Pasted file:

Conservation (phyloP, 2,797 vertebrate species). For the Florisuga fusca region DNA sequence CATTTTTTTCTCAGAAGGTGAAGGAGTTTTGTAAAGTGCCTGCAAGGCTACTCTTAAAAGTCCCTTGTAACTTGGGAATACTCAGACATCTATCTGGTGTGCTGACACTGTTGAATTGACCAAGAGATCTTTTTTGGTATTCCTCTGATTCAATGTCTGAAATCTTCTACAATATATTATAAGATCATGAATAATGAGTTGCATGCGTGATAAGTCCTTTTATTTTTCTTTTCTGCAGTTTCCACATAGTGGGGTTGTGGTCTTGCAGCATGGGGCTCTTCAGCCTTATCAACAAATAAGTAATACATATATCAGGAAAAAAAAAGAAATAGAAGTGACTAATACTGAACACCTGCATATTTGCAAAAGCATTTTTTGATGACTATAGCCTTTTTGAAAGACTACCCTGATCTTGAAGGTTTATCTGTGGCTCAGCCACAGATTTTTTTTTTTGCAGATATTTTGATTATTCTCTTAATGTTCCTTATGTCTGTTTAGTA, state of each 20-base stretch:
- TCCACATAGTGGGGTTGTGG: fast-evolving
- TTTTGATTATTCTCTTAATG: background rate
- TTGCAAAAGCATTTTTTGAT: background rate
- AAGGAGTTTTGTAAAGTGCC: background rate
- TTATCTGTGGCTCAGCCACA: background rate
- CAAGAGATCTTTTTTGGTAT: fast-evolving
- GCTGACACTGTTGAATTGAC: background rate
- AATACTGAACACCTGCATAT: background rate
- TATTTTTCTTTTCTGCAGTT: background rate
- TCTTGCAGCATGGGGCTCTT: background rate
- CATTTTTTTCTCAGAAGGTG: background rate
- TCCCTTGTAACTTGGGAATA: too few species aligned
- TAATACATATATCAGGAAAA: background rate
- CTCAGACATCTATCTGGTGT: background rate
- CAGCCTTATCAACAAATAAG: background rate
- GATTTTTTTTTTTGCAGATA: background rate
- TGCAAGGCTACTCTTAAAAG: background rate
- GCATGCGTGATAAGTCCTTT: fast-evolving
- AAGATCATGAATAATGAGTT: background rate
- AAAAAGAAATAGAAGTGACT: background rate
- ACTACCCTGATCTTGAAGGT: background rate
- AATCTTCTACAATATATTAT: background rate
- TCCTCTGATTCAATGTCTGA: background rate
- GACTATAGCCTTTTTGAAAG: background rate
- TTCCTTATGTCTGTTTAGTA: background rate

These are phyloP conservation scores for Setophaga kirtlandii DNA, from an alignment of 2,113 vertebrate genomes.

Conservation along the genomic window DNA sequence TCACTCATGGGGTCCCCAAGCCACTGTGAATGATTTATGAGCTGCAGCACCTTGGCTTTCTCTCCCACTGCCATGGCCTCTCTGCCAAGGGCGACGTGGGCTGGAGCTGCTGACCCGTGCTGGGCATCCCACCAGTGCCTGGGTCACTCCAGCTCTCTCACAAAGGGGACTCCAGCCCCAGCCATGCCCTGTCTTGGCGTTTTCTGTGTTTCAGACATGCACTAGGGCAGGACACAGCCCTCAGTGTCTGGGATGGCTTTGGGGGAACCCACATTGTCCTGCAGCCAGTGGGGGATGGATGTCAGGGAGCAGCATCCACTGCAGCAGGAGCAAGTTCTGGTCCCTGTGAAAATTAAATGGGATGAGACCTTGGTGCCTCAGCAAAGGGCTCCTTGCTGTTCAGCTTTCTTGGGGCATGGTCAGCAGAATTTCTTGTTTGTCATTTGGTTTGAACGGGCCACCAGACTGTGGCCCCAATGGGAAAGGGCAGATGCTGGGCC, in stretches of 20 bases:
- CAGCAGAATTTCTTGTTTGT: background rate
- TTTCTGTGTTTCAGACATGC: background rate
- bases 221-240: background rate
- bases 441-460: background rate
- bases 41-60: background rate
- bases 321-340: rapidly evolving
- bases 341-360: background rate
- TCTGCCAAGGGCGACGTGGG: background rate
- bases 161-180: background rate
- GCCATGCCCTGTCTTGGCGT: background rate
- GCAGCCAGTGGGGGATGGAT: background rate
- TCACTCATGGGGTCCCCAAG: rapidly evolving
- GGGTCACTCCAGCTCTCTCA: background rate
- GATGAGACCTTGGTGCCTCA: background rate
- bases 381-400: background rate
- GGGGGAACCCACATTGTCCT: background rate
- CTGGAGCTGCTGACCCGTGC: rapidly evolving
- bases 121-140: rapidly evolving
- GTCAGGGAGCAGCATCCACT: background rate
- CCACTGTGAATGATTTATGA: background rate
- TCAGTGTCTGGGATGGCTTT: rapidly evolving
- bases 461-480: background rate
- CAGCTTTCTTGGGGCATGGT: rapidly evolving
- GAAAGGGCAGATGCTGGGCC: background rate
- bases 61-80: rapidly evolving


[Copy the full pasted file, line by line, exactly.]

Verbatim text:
Conservation (phyloP, 2,797 vertebrate species). For the Florisuga fusca region DNA sequence CATTTTTTTCTCAGAAGGTGAAGGAGTTTTGTAAAGTGCCTGCAAGGCTACTCTTAAAAGTCCCTTGTAACTTGGGAATACTCAGACATCTATCTGGTGTGCTGACACTGTTGAATTGACCAAGAGATCTTTTTTGGTATTCCTCTGATTCAATGTCTGAAATCTTCTACAATATATTATAAGATCATGAATAATGAGTTGCATGCGTGATAAGTCCTTTTATTTTTCTTTTCTGCAGTTTCCACATAGTGGGGTTGTGGTCTTGCAGCATGGGGCTCTTCAGCCTTATCAACAAATAAGTAATACATATATCAGGAAAAAAAAAGAAATAGAAGTGACTAATACTGAACACCTGCATATTTGCAAAAGCATTTTTTGATGACTATAGCCTTTTTGAAAGACTACCCTGATCTTGAAGGTTTATCTGTGGCTCAGCCACAGATTTTTTTTTTTGCAGATATTTTGATTATTCTCTTAATGTTCCTTATGTCTGTTTAGTA, state of each 20-base stretch:
- TCCACATAGTGGGGTTGTGG: fast-evolving
- TTTTGATTATTCTCTTAATG: background rate
- TTGCAAAAGCATTTTTTGAT: background rate
- AAGGAGTTTTGTAAAGTGCC: background rate
- TTATCTGTGGCTCAGCCACA: background rate
- CAAGAGATCTTTTTTGGTAT: fast-evolving
- GCTGACACTGTTGAATTGAC: background rate
- AATACTGAACACCTGCATAT: background rate
- TATTTTTCTTTTCTGCAGTT: background rate
- TCTTGCAGCATGGGGCTCTT: background rate
- CATTTTTTTCTCAGAAGGTG: background rate
- TCCCTTGTAACTTGGGAATA: too few species aligned
- TAATACATATATCAGGAAAA: background rate
- CTCAGACATCTATCTGGTGT: background rate
- CAGCCTTATCAACAAATAAG: background rate
- GATTTTTTTTTTTGCAGATA: background rate
- TGCAAGGCTACTCTTAAAAG: background rate
- GCATGCGTGATAAGTCCTTT: fast-evolving
- AAGATCATGAATAATGAGTT: background rate
- AAAAAGAAATAGAAGTGACT: background rate
- ACTACCCTGATCTTGAAGGT: background rate
- AATCTTCTACAATATATTAT: background rate
- TCCTCTGATTCAATGTCTGA: background rate
- GACTATAGCCTTTTTGAAAG: background rate
- TTCCTTATGTCTGTTTAGTA: background rate

These are phyloP conservation scores for Setophaga kirtlandii DNA, from an alignment of 2,113 vertebrate genomes.

Conservation along the genomic window DNA sequence TCACTCATGGGGTCCCCAAGCCACTGTGAATGATTTATGAGCTGCAGCACCTTGGCTTTCTCTCCCACTGCCATGGCCTCTCTGCCAAGGGCGACGTGGGCTGGAGCTGCTGACCCGTGCTGGGCATCCCACCAGTGCCTGGGTCACTCCAGCTCTCTCACAAAGGGGACTCCAGCCCCAGCCATGCCCTGTCTTGGCGTTTTCTGTGTTTCAGACATGCACTAGGGCAGGACACAGCCCTCAGTGTCTGGGATGGCTTTGGGGGAACCCACATTGTCCTGCAGCCAGTGGGGGATGGATGTCAGGGAGCAGCATCCACTGCAGCAGGAGCAAGTTCTGGTCCCTGTGAAAATTAAATGGGATGAGACCTTGGTGCCTCAGCAAAGGGCTCCTTGCTGTTCAGCTTTCTTGGGGCATGGTCAGCAGAATTTCTTGTTTGTCATTTGGTTTGAACGGGCCACCAGACTGTGGCCCCAATGGGAAAGGGCAGATGCTGGGCC, in stretches of 20 bases:
- CAGCAGAATTTCTTGTTTGT: background rate
- TTTCTGTGTTTCAGACATGC: background rate
- bases 221-240: background rate
- bases 441-460: background rate
- bases 41-60: background rate
- bases 321-340: rapidly evolving
- bases 341-360: background rate
- TCTGCCAAGGGCGACGTGGG: background rate
- bases 161-180: background rate
- GCCATGCCCTGTCTTGGCGT: background rate
- GCAGCCAGTGGGGGATGGAT: background rate
- TCACTCATGGGGTCCCCAAG: rapidly evolving
- GGGTCACTCCAGCTCTCTCA: background rate
- GATGAGACCTTGGTGCCTCA: background rate
- bases 381-400: background rate
- GGGGGAACCCACATTGTCCT: background rate
- CTGGAGCTGCTGACCCGTGC: rapidly evolving
- bases 121-140: rapidly evolving
- GTCAGGGAGCAGCATCCACT: background rate
- CCACTGTGAATGATTTATGA: background rate
- TCAGTGTCTGGGATGGCTTT: rapidly evolving
- bases 461-480: background rate
- CAGCTTTCTTGGGGCATGGT: rapidly evolving
- GAAAGGGCAGATGCTGGGCC: background rate
- bases 61-80: rapidly evolving